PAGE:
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2014 Health & Wellness Madison Enterprise-Recorder € Friday, October 10, 2014 € 11B Cancer Cont. From Page 10B swelling in the breast, fever or chills, women should consult their physician. Thoracic outlet syndrome Breasts are full of nerve endings, and in rare cases, women may have pain caused by a neurological condition called thoracic outlet syndrome, which compresses some nerves that pass through the breast. If you have more of a shooting pain – say, that shoots down the arm – you may have this condition. Still, persistent arm pain could also be symptomatic of a heart attack or other cardiovascular condition, Cowher says, so it should be checked out. Subareolar abscesses Also known as Zuska’s disease, this condition causes small abscesses beneath the nipple and painful discharge. Smoking is a cause, so smoking cessation is important in treating it, Cowher says. It is often misdiagnosed as breast cancer, leading to unnecessary mastectomies. It’s treated with antibiotics How To Help A Loved One Get Through A Tough Time By StatePoint Whether self-induced or unavoidable, there are a host of pitfalls that life can throw one’s way, and everyone faces a crisis at some point in his or her life. When it happens to a friend or family member, knowing how to be supportive can be difficult. “One of the grandest gifts we can extend to friends and family who are in trouble is the gift of our time,” says Beth Wiseman, author of the new novel “The Promise,” based on a friend’s experience being held captive in Pakistan. Wiseman, who worked with government agencies to help extract her friend from a dangerous situation and then supported her upon her return to the States, is offering tips to anyone looking for ways of being helpful to someone going through a tough time.  Be present: When one is at the center of a crisis, it’s often hard to see the light for all of the darkness. Friends and family can help that person see past the “now” of a situation toward what the future can bring. You can be a source of positive encouragement and a reminder that things won’t always be this way. Your troubled friend may simply need a sounding board. Identify in what capacity you can be helpful and then fulfill that role.  Give your time: So often, our time is limited and precious, which makes it worth more than monetary offerings. Perhaps that is cooking a meal, running errands on his or behalf, or babysitting. These favors can give someone a chance to just “be.”  Don’t say “I told you so: ”No one needs to hear advice on how he could have avoided a bad situation after the fact, particularly when he is suffering. You don’t need to agree with someone’s decisions or actions to find ways of being supportive. So skip the “I told you so.”  Be patient: Often times, when people are going through a rough patch, they may need space more than help. Approach the situation delicately and thoughtfully so you are not adding to his or her stress.  Have perspective: In the thick of it, don’t forget that trauma can be life changing and often has a silver lining. We are stronger than we think. “It’s how we react, endure, and survive that will mold our future, not the actual event itself,” says Wiseman. For more information about Wiseman’s new novel, “The Promise,” and the author, visit www.BethWiseman.com Being more than just a fair weather friend is not always easy, but it’s important. The next time a loved one is in need, tread lightly to discover the best way you can help him or her through it.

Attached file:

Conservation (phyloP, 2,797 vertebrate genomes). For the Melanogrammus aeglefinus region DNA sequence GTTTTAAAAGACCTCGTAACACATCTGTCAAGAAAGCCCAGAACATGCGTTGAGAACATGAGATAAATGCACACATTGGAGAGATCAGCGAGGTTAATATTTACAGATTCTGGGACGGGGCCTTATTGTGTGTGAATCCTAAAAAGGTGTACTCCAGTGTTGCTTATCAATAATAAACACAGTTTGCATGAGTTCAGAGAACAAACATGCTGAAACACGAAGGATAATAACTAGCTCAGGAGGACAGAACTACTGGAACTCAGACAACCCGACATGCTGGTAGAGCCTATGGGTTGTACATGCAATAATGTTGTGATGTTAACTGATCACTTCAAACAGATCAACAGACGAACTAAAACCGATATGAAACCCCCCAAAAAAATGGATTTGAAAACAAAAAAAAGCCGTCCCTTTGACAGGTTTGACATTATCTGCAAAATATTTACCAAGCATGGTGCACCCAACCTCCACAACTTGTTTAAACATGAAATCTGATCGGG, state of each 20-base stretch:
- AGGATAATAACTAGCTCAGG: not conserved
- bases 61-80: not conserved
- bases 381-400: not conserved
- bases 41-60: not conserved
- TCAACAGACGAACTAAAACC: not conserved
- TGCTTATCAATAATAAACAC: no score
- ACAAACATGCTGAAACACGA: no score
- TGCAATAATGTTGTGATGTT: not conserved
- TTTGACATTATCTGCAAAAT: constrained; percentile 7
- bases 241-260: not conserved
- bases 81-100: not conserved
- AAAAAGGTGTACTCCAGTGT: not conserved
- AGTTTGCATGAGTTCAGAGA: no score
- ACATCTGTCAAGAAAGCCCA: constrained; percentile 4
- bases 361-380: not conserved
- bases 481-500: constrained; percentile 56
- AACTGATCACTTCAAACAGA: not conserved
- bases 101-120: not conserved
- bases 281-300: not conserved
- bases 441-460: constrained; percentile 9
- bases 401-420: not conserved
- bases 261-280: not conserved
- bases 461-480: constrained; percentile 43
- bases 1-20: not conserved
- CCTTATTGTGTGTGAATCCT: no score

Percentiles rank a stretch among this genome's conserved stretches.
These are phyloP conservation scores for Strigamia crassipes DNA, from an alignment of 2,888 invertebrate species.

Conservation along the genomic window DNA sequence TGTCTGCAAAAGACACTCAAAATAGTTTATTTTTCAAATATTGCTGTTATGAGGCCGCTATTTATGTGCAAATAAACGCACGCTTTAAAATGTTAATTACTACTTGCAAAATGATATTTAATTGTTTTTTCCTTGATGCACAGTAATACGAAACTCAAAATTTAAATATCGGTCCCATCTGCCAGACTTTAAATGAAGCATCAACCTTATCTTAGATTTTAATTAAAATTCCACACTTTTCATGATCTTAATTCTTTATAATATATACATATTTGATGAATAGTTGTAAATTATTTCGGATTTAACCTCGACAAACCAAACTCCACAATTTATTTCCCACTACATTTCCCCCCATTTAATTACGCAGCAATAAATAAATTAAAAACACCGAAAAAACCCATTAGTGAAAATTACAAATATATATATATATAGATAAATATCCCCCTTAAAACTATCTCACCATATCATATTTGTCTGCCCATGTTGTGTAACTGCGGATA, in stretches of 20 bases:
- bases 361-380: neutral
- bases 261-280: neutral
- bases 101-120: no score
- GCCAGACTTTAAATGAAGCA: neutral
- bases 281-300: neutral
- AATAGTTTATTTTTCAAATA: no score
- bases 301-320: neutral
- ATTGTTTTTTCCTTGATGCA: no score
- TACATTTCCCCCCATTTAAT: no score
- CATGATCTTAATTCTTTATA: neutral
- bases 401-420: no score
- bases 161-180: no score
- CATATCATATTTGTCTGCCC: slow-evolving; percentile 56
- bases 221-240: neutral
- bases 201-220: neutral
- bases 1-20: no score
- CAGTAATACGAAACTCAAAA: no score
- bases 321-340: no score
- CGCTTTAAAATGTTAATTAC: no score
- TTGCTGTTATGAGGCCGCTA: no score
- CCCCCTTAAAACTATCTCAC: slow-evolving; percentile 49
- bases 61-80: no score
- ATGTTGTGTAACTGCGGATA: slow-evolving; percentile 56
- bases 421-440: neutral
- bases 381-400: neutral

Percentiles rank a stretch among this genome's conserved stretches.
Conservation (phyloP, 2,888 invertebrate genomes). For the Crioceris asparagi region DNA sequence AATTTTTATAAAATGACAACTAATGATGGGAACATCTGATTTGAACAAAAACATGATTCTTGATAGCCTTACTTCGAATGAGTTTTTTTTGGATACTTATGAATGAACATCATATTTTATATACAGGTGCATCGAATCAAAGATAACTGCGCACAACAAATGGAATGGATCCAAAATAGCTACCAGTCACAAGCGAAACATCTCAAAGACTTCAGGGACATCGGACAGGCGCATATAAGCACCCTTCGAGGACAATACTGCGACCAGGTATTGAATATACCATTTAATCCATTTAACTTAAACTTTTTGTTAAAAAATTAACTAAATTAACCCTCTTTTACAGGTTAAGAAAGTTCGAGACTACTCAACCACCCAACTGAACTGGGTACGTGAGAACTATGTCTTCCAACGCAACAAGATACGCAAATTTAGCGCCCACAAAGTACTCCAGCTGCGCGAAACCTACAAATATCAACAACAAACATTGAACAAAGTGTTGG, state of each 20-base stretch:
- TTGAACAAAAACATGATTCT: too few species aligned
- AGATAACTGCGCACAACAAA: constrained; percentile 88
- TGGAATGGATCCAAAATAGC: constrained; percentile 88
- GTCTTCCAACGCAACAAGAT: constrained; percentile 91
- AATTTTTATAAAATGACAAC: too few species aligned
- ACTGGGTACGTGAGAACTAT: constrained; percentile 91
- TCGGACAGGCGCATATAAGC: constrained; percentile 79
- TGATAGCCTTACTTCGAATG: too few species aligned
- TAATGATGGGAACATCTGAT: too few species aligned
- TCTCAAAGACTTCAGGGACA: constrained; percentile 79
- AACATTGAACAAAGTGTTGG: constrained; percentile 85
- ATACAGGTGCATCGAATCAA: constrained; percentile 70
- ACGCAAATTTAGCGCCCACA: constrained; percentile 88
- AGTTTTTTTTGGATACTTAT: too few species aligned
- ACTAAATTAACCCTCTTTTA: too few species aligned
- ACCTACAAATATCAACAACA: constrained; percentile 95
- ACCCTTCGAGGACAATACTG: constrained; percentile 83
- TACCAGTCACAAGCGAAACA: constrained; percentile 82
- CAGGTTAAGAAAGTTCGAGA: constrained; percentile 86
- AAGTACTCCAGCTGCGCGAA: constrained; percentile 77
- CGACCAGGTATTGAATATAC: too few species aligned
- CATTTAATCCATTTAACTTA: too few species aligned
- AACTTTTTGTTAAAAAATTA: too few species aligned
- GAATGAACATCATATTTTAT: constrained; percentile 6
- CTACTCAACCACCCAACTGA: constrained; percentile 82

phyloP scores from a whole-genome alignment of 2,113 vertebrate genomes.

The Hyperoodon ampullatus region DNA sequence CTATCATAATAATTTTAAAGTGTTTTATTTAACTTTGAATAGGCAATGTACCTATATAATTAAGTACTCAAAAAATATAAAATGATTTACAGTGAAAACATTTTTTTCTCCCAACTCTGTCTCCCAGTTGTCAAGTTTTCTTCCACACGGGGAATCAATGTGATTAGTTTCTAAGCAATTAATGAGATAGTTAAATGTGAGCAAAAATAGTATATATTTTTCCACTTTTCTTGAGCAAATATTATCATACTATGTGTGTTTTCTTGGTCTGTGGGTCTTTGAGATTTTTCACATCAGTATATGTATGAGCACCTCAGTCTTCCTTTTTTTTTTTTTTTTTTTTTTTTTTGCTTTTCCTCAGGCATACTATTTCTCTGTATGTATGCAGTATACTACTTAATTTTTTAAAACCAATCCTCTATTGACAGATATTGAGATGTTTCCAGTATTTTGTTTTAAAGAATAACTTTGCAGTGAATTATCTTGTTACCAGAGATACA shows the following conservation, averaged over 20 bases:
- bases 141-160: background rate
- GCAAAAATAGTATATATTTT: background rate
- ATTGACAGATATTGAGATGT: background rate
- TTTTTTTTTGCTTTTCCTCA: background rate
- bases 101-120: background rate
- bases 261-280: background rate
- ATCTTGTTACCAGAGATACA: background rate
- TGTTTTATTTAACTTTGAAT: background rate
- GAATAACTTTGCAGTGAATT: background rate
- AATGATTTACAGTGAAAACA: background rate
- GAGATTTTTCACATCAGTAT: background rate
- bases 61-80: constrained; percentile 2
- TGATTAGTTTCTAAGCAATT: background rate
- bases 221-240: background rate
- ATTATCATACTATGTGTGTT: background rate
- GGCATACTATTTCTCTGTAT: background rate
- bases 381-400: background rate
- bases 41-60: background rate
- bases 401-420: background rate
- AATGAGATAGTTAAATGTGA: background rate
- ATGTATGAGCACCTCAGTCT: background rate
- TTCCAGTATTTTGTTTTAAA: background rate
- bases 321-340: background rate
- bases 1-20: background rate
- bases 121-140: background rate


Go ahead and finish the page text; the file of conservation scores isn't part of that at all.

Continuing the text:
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12B € Madison Enterprise-Recorder € Friday, October 10, 2014 2014 Health & Wellness